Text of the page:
In my generation, there is Oprah Winfrey.  She was born literally “dirt poor” in Kosciusko, Mississippi.  She spent years shuttling between her grandmother in Mississippi, her mother and half-siblings in Milwaukee, and her father and stepmother in Nashville.  Oprah Winfrey is the first African-American woman to become a billionaire.  An amazing story.  
Now, my purpose is not to glorify or to criticize Lincoln or Carnegie or Winfrey; all have done worthwhile things with their successes.  At the time of his death, Carnegie had given away over $350 million – founding libraries and pursuing world peace.  Winfrey set up her “Oprah’s Angel Network” that for 22 years funded poverty relief and development projects around the world, she has been active on behalf of Habitat for Humanity, and has supported numerous other benevolent projects, through her foundation and otherwise.  But that’s not why I mention Lincoln, Carnegie, and Winfrey.
I bring them us simply as illustrations of how deeply embedded “rags to riches” stories are in our culture, and of how fully we are geared to think in terms of “rags to riches.”  “Rags to riches” is part of our psyche.  
But we have to see past the “rags to riches” mode in order to understand Jesus.  The truth about Jesus – and the basis for our hope in Jesus – lies in that Jesus’ story is “riches to rags”.  
Listen to the apostle Paul.  Jesus, “though he was in the form of God, did not count equality with God a thing to be grasped, but emptied himself, taking the form of a slave, being born in human likeness.  And being found in human form, he humbled himself and became obedient to the point of death – even death on a cross” (Philippians 2:6-8).    
We have to be careful not to turn Christmas into a type of great American success story: “born in a stable and went on to greatness.”  No.  In Jesus Christ, almighty God takes on rags: our sin, our emptiness.  In love for us, Jesus humbled himself in order to reconcile us to God – we can’t do it for ourselves – he emptied himself for our sake.  This is the heart of our gospel message.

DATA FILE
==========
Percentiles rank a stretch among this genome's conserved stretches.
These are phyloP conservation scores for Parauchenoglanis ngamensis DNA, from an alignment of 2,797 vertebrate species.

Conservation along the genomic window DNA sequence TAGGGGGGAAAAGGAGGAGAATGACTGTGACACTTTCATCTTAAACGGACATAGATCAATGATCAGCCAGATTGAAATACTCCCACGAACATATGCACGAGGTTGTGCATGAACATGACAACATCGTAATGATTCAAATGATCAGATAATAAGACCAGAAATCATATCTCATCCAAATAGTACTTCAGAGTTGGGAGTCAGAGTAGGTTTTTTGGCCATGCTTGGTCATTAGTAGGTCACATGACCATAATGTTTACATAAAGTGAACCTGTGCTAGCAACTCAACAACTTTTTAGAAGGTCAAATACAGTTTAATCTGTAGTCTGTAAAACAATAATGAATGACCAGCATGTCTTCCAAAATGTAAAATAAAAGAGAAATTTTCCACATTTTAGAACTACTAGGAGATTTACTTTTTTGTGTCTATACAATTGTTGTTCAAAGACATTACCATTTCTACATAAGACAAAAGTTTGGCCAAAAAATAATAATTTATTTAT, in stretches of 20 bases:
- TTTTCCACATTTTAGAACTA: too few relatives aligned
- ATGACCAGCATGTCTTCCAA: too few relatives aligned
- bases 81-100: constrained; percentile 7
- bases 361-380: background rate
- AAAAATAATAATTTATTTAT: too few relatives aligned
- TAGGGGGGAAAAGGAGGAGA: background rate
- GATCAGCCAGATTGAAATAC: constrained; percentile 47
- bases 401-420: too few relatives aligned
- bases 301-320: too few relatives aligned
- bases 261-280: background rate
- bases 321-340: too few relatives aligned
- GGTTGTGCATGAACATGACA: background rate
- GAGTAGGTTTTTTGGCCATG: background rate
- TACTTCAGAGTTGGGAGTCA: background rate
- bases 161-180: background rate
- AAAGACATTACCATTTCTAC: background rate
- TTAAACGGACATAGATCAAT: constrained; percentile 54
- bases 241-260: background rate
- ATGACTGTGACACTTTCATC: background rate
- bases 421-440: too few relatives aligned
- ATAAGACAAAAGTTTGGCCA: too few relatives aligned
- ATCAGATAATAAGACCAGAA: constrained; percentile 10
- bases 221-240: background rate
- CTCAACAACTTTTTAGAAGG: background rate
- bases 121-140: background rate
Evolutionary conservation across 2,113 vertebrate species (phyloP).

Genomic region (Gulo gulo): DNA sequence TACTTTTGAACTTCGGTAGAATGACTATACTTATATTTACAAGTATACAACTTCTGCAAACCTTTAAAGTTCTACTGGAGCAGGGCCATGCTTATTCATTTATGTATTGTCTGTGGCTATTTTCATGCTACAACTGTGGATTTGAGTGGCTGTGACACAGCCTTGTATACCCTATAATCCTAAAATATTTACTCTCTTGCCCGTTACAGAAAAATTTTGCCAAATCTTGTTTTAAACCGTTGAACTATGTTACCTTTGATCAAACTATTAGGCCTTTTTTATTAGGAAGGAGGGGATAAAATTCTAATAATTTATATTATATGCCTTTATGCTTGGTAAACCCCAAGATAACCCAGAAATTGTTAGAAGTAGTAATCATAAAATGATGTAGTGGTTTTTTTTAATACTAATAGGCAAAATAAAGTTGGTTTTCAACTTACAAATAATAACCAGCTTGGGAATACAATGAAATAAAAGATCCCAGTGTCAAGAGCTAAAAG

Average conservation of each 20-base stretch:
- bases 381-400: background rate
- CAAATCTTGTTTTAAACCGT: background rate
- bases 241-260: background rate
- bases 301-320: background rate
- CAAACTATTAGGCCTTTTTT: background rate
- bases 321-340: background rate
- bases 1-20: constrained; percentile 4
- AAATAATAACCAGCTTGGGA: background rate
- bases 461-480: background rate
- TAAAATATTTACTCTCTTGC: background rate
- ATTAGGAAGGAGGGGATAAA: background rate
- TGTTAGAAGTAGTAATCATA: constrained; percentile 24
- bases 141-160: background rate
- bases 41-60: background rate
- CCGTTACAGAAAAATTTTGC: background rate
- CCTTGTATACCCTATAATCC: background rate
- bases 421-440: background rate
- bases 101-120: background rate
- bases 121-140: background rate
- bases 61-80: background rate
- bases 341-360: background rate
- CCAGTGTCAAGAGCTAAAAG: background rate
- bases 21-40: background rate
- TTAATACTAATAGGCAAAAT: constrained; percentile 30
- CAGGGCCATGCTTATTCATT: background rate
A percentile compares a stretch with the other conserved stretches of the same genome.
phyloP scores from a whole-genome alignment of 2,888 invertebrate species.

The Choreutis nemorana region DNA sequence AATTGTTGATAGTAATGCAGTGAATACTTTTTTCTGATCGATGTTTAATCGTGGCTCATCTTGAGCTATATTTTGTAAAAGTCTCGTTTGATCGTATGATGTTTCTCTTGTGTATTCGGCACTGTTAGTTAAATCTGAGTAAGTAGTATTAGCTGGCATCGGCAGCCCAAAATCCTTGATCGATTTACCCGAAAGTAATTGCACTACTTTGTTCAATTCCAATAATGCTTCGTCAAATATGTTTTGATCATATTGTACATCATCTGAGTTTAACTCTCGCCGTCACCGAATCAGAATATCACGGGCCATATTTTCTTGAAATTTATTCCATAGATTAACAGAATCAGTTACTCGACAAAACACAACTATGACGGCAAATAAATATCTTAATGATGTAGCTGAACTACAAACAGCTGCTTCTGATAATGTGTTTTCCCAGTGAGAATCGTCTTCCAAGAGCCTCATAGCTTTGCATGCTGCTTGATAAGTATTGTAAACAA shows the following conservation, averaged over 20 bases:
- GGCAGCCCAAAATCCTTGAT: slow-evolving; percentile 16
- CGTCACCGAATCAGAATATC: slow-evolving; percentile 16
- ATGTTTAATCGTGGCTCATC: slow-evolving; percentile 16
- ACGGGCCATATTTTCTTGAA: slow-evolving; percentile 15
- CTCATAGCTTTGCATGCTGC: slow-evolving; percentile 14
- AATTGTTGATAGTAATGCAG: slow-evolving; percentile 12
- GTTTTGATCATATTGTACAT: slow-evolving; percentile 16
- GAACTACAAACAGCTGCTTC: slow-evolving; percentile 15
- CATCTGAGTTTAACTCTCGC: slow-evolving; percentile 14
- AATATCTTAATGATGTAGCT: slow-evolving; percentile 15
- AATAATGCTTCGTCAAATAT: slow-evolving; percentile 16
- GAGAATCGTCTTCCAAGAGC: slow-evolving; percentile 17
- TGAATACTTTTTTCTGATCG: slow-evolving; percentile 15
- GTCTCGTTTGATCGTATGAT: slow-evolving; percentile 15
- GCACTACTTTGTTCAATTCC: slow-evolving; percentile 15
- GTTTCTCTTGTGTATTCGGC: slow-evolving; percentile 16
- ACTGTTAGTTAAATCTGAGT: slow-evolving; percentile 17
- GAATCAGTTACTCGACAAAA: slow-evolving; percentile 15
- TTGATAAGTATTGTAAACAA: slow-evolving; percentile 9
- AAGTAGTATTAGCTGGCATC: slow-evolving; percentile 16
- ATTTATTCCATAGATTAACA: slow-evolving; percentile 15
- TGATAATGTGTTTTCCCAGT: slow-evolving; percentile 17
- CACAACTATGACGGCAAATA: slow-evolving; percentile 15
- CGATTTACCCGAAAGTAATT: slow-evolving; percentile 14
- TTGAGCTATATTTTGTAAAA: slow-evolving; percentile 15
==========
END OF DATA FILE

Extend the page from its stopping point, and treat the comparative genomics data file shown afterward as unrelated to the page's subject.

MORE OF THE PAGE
If we are not overwhelmed by this about Jesus, then we don’t really understand Jesus – whether this is our first time in church or our 5000th time in church.  On the other hand, as this truth about Jesus – “riches to rags” – soaks into us, we begin understand Jesus.  And not only do we begin to understand Jesus, but Jesus himself shapes us.  It is this “riches to rags” gospel taking root in us that Paul is fleshing out when he speaks of himself imitating Christ (1 Corinthians 11:1) and of Christians imitating the Lord (1 Thessalonians 1:6).  
We shouldn’t be surprised if we gradually discover that we are a little out of synch with the American dream.  That is an indication that maybe we are beginning to have the mind in us that was in Christ Jesus, who for our life and salvation went from riches to rags.
And if that someone walking into a Christian church for the first time walks into one of our churches, certainly she or he will hear about Jesus.  And maybe, just maybe, if that visitor recognizes us as people who, imitating Jesus, empty ourselves for others, we will have gone a longer way in helping that visitor understand Jesus, and draw closer to God.

Bishop John Roth